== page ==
What is not being claimed here is that the prophet Jeremiah knew all about Jesus when he went about fulfilling his calling in the streets of downtown Jerusalem, some 500 years prior to the birth of Christ. A fairly conservative Evangelical seminary recently fired its Old Testament Prof who had strayed too close to making just such a claim. If he could not get away with making that claim within the precincts of an Evangelical seminary, I am certainly not going to get away with that claim in the precincts of a United Church gathering such as this one. But that erroneous claim is not the point. My point rather is this.
When we, as congregations, as denominations and yes—as pastors—believe that our call to ministry is undifferentiated from the call of a Jeremiah—or an Isaiah, or an Ezekiel, or an Amos—when we fail to see not only the parallels but also the differences between our call and theirs, disaster is bound to follow. Ours is a mediated call: a call explicitly in the name of Jesus Christ. And ours, unlike theirs, is a call on the far side of the Cross: a call issued to those who know…those who need to have indelibly stamped on their psyches, that God—in and through the incarnation of the Word, in and through the life and death, resurrection and glorification of Jesus Christ—has embraced this world in love, thereby vowing never to abandon this world though the gates of hell might clamour, and though every bit of evidence to the contrary might appear to give the lie to so outrageous a claim. Oh yes….without a doubt…without a doubt:
There may well be those rare occasions when Ryan will need to speak to you in the garb of an Old Testament prophet: bringing a word of steely caution—perhaps even steely judgment—into your midst. And yes: there may well be those rare occasions when you, as the people of faith may need to speak an equally sharp word to the wider community in which you find yourselves. There is, to be sure, a prophetic dimension to the ministry that we are here to celebrate this day. Nevertheless!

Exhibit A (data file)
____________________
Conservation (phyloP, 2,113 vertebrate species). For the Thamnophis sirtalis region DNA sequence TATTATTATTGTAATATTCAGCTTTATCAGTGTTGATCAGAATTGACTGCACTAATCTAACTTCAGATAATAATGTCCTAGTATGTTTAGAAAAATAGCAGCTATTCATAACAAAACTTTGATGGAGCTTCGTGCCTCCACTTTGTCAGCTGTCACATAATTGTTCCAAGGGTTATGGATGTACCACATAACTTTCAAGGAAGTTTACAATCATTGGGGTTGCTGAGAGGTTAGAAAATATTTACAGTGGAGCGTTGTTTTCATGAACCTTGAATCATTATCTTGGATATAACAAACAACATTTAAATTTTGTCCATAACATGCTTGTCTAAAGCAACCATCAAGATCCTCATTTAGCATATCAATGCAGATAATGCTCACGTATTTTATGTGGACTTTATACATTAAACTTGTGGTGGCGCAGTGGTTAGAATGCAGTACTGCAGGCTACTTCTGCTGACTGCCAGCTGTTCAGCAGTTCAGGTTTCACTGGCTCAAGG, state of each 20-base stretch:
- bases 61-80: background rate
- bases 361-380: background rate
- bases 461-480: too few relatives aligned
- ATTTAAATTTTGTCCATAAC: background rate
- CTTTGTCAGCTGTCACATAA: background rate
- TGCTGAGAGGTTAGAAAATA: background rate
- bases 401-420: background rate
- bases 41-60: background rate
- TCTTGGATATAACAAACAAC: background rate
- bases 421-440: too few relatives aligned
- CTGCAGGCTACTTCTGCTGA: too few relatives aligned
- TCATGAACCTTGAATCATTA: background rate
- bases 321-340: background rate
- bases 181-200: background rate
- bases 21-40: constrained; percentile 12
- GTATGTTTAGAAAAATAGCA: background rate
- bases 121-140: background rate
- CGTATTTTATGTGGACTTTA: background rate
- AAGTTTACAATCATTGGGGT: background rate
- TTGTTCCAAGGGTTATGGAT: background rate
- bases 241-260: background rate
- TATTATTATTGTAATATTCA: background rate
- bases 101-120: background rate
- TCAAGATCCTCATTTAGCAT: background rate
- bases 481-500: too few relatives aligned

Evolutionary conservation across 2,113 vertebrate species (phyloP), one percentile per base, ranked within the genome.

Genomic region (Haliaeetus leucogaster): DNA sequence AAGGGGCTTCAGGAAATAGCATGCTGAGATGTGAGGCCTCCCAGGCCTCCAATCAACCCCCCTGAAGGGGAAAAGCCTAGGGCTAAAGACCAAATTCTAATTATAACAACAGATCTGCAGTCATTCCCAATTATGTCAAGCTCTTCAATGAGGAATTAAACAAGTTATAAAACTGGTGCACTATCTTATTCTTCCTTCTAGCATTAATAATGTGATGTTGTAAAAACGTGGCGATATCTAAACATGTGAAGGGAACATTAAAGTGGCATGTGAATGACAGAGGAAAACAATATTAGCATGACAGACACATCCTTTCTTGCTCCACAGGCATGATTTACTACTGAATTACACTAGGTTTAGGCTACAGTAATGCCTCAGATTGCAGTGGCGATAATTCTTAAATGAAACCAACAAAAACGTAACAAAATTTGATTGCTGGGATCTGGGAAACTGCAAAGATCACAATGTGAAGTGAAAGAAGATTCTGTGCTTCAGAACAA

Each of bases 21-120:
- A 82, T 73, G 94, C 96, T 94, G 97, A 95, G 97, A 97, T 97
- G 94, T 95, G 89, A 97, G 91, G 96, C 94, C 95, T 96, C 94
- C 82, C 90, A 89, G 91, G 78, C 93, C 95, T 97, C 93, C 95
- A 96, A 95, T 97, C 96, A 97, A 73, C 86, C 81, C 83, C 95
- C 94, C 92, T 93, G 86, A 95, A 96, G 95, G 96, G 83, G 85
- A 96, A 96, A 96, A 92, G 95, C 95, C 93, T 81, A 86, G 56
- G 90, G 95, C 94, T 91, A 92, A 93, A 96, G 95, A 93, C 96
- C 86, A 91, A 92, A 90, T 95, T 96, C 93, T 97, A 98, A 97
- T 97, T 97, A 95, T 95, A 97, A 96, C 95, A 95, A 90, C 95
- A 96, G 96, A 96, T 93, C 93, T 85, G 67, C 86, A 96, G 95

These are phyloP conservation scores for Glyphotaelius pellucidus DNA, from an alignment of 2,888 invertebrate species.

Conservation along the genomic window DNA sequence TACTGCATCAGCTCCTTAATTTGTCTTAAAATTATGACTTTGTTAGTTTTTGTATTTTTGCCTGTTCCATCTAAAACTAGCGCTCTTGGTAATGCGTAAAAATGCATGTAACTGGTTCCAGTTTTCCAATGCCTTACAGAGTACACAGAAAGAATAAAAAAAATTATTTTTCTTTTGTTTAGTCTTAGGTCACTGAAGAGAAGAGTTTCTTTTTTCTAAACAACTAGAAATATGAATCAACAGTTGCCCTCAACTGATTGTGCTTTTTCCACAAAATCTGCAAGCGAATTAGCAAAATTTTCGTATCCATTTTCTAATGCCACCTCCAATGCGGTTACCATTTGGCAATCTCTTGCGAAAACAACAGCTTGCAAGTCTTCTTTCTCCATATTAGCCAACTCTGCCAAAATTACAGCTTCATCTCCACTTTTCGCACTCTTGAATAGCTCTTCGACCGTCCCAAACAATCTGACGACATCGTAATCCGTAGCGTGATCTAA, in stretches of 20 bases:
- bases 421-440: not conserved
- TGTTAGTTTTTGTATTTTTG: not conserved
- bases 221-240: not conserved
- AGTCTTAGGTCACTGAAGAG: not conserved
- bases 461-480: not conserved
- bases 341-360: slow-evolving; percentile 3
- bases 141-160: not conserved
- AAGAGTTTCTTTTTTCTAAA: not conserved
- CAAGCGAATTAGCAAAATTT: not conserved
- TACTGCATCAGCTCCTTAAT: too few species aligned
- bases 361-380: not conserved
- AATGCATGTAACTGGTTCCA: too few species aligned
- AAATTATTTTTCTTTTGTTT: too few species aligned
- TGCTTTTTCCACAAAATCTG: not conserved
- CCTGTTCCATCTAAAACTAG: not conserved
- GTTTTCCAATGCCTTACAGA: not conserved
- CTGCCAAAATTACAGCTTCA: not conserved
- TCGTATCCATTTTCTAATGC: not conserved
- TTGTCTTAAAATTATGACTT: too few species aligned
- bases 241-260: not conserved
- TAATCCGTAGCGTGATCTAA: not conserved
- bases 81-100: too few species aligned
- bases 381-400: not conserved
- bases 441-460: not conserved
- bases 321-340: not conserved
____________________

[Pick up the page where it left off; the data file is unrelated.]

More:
Prophetic ministry in the aftermath of the coming of Jesus Christ is a prophetic ministry that is always at the service of the Gospel, the Good News about the God who so loved this sin-sick world. Having ourselves experienced so extreme a love, we as a people ought to be constitutionally incapable of giving up on any sister and brother (even one to whom we have no choice but to speak a tough word), knowing—as we do—that our God, through the sending of his beloved child, did not give up on the likes of us. And so yes: Ryan! Your call here, first and foremost, is to be a relentless witness, a tireless witness, to the good news. And yes: people of St. George’s Church: your role as a faithful community, is to serve as a relentless witness, a witness—in word and in-deed, here inside the four walls of this church but even more so beyond these four walls—to that same good news. And yes: Presbyters. Our role is to help remove any of the obstacles…any of the road-blocks…that may stand in their way, as they seek to bear witness to the love of God made known in Christ.
Friends in Christ! May we be truly and richly blessed this day! Blessed to be a blessing, blessed to be faithful to the shared call that is ours this day! Through Christ! Amen!!